The Importance Of Diversity Within Crops And Their Microbial Symbionts
1260 Words6 Pages
As the world’s population continues to grow, there is a mounting urgency regarding the lack of long-term sustainability of modern agricultural systems. The prevalence of chemical fertilizers, pesticides and monocultures reflect food production systems that not only require constant human intervention, but also lack internal regulation. To address these economic and environmental issues, one key strategy would be to enhance the biodiversity in agroecosystems in order to model the homeostasis present in natural ecosystems. By understanding the importance of diversity within crops and their microbial symbionts, agroecosystems can benefit from a variety of natural services including nutrient cycling, soil fertility, and enhanced protection…show more content… Microflora including fungi, bacteria, and actinomycetes are responsible for breaking down organic matter and releasing available nutrients to plants (Altieri, 1999). Bacteria play a further role in nitrogen fixation, converting atmospheric nitrogen into usable organic forms and back to gaseous nitrogen in a cyclic manner. In addition to nutrient cycling, the macrofauna of the soil biota also influence soil structure. Organisms such as isopods, centipedes and earthworms are able to physically mix organic and mineral particles, redistributing both organic matter and microorganisms. Thus, the macrofauna promote nutrient availability and soil fertility throughout large amounts of soil. Given the dependence of soil fertility on a range of soil constituents playing various fundamental roles, it can be said that sustained agricultural productivity depends heavily on soil biodiversity.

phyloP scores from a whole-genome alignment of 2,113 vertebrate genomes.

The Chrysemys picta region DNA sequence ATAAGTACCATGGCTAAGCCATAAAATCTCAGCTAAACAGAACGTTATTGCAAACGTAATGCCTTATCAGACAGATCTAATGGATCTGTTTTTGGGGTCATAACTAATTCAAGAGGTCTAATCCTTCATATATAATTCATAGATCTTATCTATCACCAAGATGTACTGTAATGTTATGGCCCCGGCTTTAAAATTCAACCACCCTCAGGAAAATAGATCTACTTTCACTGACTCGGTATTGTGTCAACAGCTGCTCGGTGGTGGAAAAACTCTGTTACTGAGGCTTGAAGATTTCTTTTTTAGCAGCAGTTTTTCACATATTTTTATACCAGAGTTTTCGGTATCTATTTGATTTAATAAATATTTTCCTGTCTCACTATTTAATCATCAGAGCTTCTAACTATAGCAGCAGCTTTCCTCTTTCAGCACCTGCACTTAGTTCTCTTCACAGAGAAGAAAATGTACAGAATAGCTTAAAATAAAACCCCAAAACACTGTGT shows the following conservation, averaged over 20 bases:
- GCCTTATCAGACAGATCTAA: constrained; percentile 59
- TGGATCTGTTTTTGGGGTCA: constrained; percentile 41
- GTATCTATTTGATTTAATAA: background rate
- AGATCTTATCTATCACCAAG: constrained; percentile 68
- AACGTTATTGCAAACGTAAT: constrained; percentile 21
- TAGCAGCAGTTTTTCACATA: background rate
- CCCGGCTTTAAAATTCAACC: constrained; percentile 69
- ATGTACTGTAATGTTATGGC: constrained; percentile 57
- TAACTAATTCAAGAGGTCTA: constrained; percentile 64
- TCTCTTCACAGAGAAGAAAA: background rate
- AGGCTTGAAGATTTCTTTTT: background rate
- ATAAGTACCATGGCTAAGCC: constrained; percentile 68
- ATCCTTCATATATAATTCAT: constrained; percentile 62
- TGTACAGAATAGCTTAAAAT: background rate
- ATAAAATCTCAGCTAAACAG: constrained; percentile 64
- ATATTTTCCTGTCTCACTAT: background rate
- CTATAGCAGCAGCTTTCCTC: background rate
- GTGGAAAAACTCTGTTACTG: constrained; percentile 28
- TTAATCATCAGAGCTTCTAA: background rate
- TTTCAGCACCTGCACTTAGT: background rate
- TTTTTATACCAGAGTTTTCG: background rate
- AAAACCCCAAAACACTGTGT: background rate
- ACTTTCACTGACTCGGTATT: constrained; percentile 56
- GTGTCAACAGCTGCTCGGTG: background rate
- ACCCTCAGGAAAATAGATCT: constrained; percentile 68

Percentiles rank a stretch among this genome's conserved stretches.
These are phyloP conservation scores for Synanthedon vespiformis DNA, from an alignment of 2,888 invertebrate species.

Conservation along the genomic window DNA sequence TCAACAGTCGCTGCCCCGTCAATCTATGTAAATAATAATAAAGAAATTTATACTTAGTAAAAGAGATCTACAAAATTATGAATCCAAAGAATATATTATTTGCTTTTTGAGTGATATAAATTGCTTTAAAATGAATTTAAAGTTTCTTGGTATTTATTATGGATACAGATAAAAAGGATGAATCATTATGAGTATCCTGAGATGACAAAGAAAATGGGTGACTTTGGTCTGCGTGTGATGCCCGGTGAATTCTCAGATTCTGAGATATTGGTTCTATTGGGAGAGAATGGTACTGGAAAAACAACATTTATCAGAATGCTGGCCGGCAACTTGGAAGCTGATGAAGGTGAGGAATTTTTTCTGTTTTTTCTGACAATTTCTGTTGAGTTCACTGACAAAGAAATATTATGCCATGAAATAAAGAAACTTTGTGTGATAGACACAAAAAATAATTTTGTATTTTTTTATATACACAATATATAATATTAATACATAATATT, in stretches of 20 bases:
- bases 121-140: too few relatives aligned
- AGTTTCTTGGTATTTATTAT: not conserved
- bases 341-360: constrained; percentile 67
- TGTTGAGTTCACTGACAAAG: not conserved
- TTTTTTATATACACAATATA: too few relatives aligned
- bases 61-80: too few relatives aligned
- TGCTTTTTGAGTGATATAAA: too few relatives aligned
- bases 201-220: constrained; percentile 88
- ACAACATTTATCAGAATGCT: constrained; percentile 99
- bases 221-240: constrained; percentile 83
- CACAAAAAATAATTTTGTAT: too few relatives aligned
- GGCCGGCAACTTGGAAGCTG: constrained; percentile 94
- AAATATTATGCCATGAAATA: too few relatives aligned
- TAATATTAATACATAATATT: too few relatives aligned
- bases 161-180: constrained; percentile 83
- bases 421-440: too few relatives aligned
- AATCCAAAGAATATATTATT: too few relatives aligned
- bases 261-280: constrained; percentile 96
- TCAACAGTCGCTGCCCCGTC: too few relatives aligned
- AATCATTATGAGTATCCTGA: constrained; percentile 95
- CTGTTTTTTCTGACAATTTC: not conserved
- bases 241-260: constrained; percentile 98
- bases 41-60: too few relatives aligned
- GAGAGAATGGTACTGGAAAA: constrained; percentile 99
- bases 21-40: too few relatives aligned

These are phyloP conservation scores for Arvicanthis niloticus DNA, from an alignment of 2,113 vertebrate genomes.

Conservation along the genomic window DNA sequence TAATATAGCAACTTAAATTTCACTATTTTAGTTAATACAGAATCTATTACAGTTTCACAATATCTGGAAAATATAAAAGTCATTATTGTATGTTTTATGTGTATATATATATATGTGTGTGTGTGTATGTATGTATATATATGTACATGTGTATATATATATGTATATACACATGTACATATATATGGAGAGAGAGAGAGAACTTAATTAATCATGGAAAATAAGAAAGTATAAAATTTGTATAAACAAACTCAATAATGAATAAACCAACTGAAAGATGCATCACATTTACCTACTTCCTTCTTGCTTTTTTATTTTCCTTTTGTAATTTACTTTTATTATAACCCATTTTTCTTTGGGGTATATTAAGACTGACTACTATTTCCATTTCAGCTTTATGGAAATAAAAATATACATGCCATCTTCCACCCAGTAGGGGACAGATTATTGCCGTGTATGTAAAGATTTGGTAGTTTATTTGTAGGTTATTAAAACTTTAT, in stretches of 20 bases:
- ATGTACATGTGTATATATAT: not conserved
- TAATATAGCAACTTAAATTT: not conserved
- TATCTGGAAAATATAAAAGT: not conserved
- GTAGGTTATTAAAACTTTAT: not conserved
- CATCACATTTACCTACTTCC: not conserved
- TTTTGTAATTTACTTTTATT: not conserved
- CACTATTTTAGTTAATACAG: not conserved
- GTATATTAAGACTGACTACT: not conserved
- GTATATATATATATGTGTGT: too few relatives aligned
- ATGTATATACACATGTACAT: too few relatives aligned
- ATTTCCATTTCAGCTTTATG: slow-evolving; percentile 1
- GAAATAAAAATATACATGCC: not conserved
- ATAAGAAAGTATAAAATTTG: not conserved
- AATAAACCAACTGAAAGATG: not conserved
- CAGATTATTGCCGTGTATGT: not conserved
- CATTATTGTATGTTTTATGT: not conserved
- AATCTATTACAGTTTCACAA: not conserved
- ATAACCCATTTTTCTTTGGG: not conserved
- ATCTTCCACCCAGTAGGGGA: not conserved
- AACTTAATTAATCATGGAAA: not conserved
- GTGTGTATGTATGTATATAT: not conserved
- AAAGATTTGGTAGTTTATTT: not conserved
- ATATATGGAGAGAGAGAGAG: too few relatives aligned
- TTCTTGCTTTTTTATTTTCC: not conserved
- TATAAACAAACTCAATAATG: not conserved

Enhanced soil fertility and the availability of nutrients complement the natural service of crop protection. Associated with high levels of organic matter in soils is a noticeable enhancement of natural pathogen protection and biocontrol. Suppression of disease often correlates with an increase in microbial activity, with disease suppressive soils showing higher populations of bacteria and actinomycetes. Because of this, crop protection may be attributed in part to the microbial community of the rhizosphere,